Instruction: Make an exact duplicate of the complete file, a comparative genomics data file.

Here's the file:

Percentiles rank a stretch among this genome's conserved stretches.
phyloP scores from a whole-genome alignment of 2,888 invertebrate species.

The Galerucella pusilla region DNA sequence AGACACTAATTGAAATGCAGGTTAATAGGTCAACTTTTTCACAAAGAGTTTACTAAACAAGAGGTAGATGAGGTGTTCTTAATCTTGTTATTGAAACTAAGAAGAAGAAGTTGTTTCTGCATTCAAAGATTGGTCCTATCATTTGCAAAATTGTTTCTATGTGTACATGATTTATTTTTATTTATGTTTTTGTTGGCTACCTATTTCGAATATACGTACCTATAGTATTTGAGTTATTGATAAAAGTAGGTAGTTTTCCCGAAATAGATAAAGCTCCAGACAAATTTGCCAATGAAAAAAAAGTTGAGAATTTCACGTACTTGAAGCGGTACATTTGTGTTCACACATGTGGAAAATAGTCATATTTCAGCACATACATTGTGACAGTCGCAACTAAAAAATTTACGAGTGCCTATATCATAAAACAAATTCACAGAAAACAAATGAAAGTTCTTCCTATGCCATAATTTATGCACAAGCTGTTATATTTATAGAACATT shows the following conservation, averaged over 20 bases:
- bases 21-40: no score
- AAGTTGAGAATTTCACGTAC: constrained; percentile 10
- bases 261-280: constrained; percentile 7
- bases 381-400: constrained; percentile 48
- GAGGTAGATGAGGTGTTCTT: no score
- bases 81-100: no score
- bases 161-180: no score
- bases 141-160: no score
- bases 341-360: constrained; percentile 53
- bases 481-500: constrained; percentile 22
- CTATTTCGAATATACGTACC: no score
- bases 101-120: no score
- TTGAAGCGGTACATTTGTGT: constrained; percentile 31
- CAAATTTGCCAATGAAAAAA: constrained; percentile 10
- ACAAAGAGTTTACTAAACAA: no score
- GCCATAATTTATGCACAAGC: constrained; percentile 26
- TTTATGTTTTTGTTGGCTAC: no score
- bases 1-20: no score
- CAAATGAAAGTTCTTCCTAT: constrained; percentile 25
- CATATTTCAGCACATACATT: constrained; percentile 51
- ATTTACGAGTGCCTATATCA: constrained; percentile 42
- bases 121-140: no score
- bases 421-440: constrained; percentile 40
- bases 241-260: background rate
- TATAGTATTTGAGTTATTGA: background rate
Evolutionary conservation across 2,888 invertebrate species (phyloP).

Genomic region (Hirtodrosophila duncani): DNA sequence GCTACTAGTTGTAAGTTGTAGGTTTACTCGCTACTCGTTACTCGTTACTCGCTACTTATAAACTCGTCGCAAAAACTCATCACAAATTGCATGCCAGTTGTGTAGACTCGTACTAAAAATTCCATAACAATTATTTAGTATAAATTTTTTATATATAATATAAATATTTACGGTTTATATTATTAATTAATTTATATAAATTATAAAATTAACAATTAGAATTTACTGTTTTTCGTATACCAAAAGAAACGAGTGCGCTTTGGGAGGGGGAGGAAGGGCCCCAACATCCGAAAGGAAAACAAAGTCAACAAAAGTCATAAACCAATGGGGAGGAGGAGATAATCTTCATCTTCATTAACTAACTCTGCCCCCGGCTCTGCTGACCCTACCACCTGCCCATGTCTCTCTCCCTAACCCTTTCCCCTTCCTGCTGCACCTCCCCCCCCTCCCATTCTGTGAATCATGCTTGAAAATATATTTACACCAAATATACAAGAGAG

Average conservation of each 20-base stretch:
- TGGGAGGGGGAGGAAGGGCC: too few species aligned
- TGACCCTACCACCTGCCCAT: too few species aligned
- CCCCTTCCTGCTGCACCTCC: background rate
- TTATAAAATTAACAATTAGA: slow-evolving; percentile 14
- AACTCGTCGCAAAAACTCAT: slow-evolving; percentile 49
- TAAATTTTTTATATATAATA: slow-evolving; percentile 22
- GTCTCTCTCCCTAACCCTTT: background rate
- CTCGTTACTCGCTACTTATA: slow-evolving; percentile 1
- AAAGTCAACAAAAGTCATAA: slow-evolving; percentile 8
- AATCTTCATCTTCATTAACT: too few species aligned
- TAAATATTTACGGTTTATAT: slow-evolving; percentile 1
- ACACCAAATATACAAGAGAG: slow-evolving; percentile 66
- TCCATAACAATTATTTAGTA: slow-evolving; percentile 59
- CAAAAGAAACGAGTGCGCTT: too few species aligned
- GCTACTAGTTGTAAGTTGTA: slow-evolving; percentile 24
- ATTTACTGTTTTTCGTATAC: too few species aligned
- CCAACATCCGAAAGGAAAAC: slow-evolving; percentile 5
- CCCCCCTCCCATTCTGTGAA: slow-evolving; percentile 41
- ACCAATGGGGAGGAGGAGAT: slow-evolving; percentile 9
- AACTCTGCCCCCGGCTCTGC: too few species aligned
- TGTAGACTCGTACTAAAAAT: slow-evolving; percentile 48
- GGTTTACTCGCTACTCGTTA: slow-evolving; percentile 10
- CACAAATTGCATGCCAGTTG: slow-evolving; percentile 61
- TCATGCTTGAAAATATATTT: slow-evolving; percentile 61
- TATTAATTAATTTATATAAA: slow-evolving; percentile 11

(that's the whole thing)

Percentiles rank a stretch among this genome's conserved stretches.
phyloP scores from a whole-genome alignment of 2,888 invertebrate species.

The Galerucella pusilla region DNA sequence AGACACTAATTGAAATGCAGGTTAATAGGTCAACTTTTTCACAAAGAGTTTACTAAACAAGAGGTAGATGAGGTGTTCTTAATCTTGTTATTGAAACTAAGAAGAAGAAGTTGTTTCTGCATTCAAAGATTGGTCCTATCATTTGCAAAATTGTTTCTATGTGTACATGATTTATTTTTATTTATGTTTTTGTTGGCTACCTATTTCGAATATACGTACCTATAGTATTTGAGTTATTGATAAAAGTAGGTAGTTTTCCCGAAATAGATAAAGCTCCAGACAAATTTGCCAATGAAAAAAAAGTTGAGAATTTCACGTACTTGAAGCGGTACATTTGTGTTCACACATGTGGAAAATAGTCATATTTCAGCACATACATTGTGACAGTCGCAACTAAAAAATTTACGAGTGCCTATATCATAAAACAAATTCACAGAAAACAAATGAAAGTTCTTCCTATGCCATAATTTATGCACAAGCTGTTATATTTATAGAACATT shows the following conservation, averaged over 20 bases:
- bases 21-40: no score
- AAGTTGAGAATTTCACGTAC: constrained; percentile 10
- bases 261-280: constrained; percentile 7
- bases 381-400: constrained; percentile 48
- GAGGTAGATGAGGTGTTCTT: no score
- bases 81-100: no score
- bases 161-180: no score
- bases 141-160: no score
- bases 341-360: constrained; percentile 53
- bases 481-500: constrained; percentile 22
- CTATTTCGAATATACGTACC: no score
- bases 101-120: no score
- TTGAAGCGGTACATTTGTGT: constrained; percentile 31
- CAAATTTGCCAATGAAAAAA: constrained; percentile 10
- ACAAAGAGTTTACTAAACAA: no score
- GCCATAATTTATGCACAAGC: constrained; percentile 26
- TTTATGTTTTTGTTGGCTAC: no score
- bases 1-20: no score
- CAAATGAAAGTTCTTCCTAT: constrained; percentile 25
- CATATTTCAGCACATACATT: constrained; percentile 51
- ATTTACGAGTGCCTATATCA: constrained; percentile 42
- bases 121-140: no score
- bases 421-440: constrained; percentile 40
- bases 241-260: background rate
- TATAGTATTTGAGTTATTGA: background rate
Evolutionary conservation across 2,888 invertebrate species (phyloP).

Genomic region (Hirtodrosophila duncani): DNA sequence GCTACTAGTTGTAAGTTGTAGGTTTACTCGCTACTCGTTACTCGTTACTCGCTACTTATAAACTCGTCGCAAAAACTCATCACAAATTGCATGCCAGTTGTGTAGACTCGTACTAAAAATTCCATAACAATTATTTAGTATAAATTTTTTATATATAATATAAATATTTACGGTTTATATTATTAATTAATTTATATAAATTATAAAATTAACAATTAGAATTTACTGTTTTTCGTATACCAAAAGAAACGAGTGCGCTTTGGGAGGGGGAGGAAGGGCCCCAACATCCGAAAGGAAAACAAAGTCAACAAAAGTCATAAACCAATGGGGAGGAGGAGATAATCTTCATCTTCATTAACTAACTCTGCCCCCGGCTCTGCTGACCCTACCACCTGCCCATGTCTCTCTCCCTAACCCTTTCCCCTTCCTGCTGCACCTCCCCCCCCTCCCATTCTGTGAATCATGCTTGAAAATATATTTACACCAAATATACAAGAGAG

Average conservation of each 20-base stretch:
- TGGGAGGGGGAGGAAGGGCC: too few species aligned
- TGACCCTACCACCTGCCCAT: too few species aligned
- CCCCTTCCTGCTGCACCTCC: background rate
- TTATAAAATTAACAATTAGA: slow-evolving; percentile 14
- AACTCGTCGCAAAAACTCAT: slow-evolving; percentile 49
- TAAATTTTTTATATATAATA: slow-evolving; percentile 22
- GTCTCTCTCCCTAACCCTTT: background rate
- CTCGTTACTCGCTACTTATA: slow-evolving; percentile 1
- AAAGTCAACAAAAGTCATAA: slow-evolving; percentile 8
- AATCTTCATCTTCATTAACT: too few species aligned
- TAAATATTTACGGTTTATAT: slow-evolving; percentile 1
- ACACCAAATATACAAGAGAG: slow-evolving; percentile 66
- TCCATAACAATTATTTAGTA: slow-evolving; percentile 59
- CAAAAGAAACGAGTGCGCTT: too few species aligned
- GCTACTAGTTGTAAGTTGTA: slow-evolving; percentile 24
- ATTTACTGTTTTTCGTATAC: too few species aligned
- CCAACATCCGAAAGGAAAAC: slow-evolving; percentile 5
- CCCCCCTCCCATTCTGTGAA: slow-evolving; percentile 41
- ACCAATGGGGAGGAGGAGAT: slow-evolving; percentile 9
- AACTCTGCCCCCGGCTCTGC: too few species aligned
- TGTAGACTCGTACTAAAAAT: slow-evolving; percentile 48
- GGTTTACTCGCTACTCGTTA: slow-evolving; percentile 10
- CACAAATTGCATGCCAGTTG: slow-evolving; percentile 61
- TCATGCTTGAAAATATATTT: slow-evolving; percentile 61
- TATTAATTAATTTATATAAA: slow-evolving; percentile 11